What keeps nature's sandstone arches from falling? Oddly, it's gravity.

The photogenic sandstone arches and other surprising natural formations that delight many a tourist seem to defy gravity. Instead, they rely on it, researchers say.

Jerret Raffety/Rawlins Daily Times/AP/File
Tourists take in the view at Delicate Arch in Arches National Park, Utah, May 26, 2008.

Photos of graceful sandstone arches, villages set deep into natural alcoves in cliffs, or gravity-defying rocks perched atop pedestals are staples for summer-vacation uploads to Flikr or Instagram.

Wind may have freed these pillars and arches from their surrounding rock or carved out the alcoves. But gravity is the ultimate "glue" that ensures these spectacular landforms stand for hundreds to thousands of years, according to a new study.

For tourists visiting places such as Arches National Park in Utah, that's good news. For gravity, it's a major role reversal, notes a research team led by Jiri Bruthans, a geologist at Charles University in Prague.

Gravity long had been seen as a force that worked to tear down these landforms. But lab experiments and modeling studies the team conducted suggest that for these features quite the opposite is the case.

In effect, as erosion eats away at the surrounding rock, the rock that remains has to bear the weight of any overlying sandstone. This stress increases as erosion shrinks the rock formation until the compression is intense enough to lock the sandstone grains together. Wind has a much tougher time chipping away at this scrunched sandstone. Facing a vastly slower rate of erosion, what remains – arch, pillar, pedestal, or alcove – becomes a fixture on the landscape.

"A lot of textbooks need to have some adjustments made to them now," says Alan Mayo, a geologist at Brigham Young University of Salt Lake City and a member of the research team.

The team first uncovered clues to this mechanism at Strelec Quarry in northern Czechoslovakia, a source of sand for highly valued Bohemian glass.

Chunks of the sandstone removed from the quarry readily disintegrate even when rubbed between fingers, Dr. Mayo explains. But to mine it, the sandstone has to be blasted free – a testament to the interlocking nature of the grains when subject to the pressure of overlying rock formations.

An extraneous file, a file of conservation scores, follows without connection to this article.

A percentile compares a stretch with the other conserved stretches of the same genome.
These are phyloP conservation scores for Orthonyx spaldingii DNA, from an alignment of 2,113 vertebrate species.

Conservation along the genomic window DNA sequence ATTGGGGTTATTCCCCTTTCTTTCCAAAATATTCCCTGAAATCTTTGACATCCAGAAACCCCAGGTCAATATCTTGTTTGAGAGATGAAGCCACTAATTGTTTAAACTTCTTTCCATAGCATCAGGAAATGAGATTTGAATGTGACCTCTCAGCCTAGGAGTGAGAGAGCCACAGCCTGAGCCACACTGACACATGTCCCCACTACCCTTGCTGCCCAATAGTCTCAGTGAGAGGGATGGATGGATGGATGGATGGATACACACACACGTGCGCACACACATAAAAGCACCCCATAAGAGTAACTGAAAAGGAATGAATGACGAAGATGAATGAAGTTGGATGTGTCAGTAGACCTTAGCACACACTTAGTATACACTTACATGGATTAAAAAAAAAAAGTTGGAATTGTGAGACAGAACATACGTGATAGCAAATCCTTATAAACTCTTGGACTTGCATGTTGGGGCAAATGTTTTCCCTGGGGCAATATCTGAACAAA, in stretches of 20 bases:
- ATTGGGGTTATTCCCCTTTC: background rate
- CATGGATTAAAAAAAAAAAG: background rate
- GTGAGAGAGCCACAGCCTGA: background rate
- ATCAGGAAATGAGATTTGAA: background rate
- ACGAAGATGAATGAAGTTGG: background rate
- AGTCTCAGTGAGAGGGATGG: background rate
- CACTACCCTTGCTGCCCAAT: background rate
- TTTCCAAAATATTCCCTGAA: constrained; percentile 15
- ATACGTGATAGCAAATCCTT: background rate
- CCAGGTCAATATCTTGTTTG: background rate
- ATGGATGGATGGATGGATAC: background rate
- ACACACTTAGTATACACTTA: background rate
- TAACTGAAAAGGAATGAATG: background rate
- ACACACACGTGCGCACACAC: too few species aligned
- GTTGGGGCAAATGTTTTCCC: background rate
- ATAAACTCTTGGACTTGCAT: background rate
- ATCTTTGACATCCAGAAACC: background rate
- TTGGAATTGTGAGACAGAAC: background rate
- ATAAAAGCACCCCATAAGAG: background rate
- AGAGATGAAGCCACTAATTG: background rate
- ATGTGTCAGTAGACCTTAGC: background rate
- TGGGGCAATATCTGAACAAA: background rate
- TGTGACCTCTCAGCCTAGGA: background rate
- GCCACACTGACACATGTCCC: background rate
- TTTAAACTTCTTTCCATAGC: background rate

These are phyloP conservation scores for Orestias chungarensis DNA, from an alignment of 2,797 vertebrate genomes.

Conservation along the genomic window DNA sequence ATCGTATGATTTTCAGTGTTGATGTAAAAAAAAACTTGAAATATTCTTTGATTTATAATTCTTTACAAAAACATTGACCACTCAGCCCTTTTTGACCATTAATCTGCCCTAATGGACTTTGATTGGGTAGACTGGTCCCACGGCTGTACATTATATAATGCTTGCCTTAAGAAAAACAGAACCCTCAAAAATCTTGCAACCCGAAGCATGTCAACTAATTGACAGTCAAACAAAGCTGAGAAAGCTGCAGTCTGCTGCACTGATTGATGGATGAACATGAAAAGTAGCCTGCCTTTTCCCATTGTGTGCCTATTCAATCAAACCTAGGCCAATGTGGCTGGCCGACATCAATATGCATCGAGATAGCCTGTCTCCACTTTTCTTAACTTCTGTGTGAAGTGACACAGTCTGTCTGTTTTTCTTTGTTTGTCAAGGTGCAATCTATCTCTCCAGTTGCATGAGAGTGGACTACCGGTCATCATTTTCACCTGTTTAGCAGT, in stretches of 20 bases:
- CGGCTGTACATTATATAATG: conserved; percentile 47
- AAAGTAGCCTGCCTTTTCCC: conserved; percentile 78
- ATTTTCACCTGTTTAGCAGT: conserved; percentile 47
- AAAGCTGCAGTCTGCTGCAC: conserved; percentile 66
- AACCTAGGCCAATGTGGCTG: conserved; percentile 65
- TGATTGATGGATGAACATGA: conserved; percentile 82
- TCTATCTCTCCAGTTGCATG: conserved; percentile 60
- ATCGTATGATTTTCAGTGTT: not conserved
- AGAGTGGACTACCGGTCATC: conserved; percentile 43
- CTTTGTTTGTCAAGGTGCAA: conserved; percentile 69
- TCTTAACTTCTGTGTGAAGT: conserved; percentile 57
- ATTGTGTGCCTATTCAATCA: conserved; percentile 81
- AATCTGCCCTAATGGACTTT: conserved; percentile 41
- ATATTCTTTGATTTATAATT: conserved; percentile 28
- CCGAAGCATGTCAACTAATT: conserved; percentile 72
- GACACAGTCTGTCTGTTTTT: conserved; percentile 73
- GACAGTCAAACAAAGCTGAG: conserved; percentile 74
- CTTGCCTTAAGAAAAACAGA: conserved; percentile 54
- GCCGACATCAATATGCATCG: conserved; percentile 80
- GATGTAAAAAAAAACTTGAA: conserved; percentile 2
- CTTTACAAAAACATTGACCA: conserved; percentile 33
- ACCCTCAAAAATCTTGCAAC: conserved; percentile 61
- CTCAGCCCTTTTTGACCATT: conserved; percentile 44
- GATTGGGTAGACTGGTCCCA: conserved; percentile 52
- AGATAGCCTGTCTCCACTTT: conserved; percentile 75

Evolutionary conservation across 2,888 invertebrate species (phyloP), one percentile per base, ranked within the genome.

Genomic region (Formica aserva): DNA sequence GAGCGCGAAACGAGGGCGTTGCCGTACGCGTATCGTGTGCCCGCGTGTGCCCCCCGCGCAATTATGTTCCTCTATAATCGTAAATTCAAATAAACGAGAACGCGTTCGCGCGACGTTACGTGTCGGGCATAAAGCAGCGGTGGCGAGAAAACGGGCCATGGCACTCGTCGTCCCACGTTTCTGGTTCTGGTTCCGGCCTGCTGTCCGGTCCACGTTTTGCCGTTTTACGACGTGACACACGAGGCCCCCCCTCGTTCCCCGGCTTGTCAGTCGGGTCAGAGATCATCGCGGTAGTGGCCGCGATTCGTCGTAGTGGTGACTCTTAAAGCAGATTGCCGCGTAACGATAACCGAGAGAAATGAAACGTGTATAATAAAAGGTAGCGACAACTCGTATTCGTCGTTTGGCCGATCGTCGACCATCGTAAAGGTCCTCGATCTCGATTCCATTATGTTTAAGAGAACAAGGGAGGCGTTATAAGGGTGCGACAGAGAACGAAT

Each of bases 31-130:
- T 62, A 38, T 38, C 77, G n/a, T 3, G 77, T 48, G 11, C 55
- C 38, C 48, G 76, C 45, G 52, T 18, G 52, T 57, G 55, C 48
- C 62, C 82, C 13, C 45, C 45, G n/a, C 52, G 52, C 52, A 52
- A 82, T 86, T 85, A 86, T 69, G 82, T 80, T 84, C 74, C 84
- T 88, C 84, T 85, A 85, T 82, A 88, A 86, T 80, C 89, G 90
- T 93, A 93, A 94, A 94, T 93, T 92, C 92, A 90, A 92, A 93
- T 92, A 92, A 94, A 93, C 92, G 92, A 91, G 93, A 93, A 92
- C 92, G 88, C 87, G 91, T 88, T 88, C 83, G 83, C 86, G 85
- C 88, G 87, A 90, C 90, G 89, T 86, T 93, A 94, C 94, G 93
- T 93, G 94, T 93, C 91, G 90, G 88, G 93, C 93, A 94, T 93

Dr. Bruthans and colleagues took blocks of the Strelec sandstone to the lab, carefully – and not without some sandstone casualties – cut them into small blocks, and put them under pressure using lead weights or a special clamp.

When submerged in water, uncompressed samples quickly disintegrated. When the team applied various amounts of squeeze to the samples, they found that at some point disintegration stopped, leaving what remained in a stable, hour-glass shape.

A block subject to artificial rain formed a stable arch when enough material had eroded to raise the stress sufficiently to lock the grains. Other experiments with various other factors influencing erosion led to the formation of pedestals or the beginnings of an alcove.

The team then repeated the experiments conducted with so-called cemented sandstone taken from various locations in Czechoslovakia, the United States, and Venezuela. They found the same relationship between increased stress and increased resistance to erosion.

"It's a simple explanation, but it holds up to scientific rigor," Mayo says. "The question we haven't resolved yet is why you get arches in some cases versus alcoves or pedestal rocks."

The final shape of the landform may be determined by the orientation of fractures within the original sandstone formation, he suggests.

Still, the results point to "a lovely and elegant formative mechanisms for a lovely and elegant kind of landform," writes University of Minnesota geologist Chris Paola in a companion piece to the research results, which were published Sunday in the journal Nature Geoscience.

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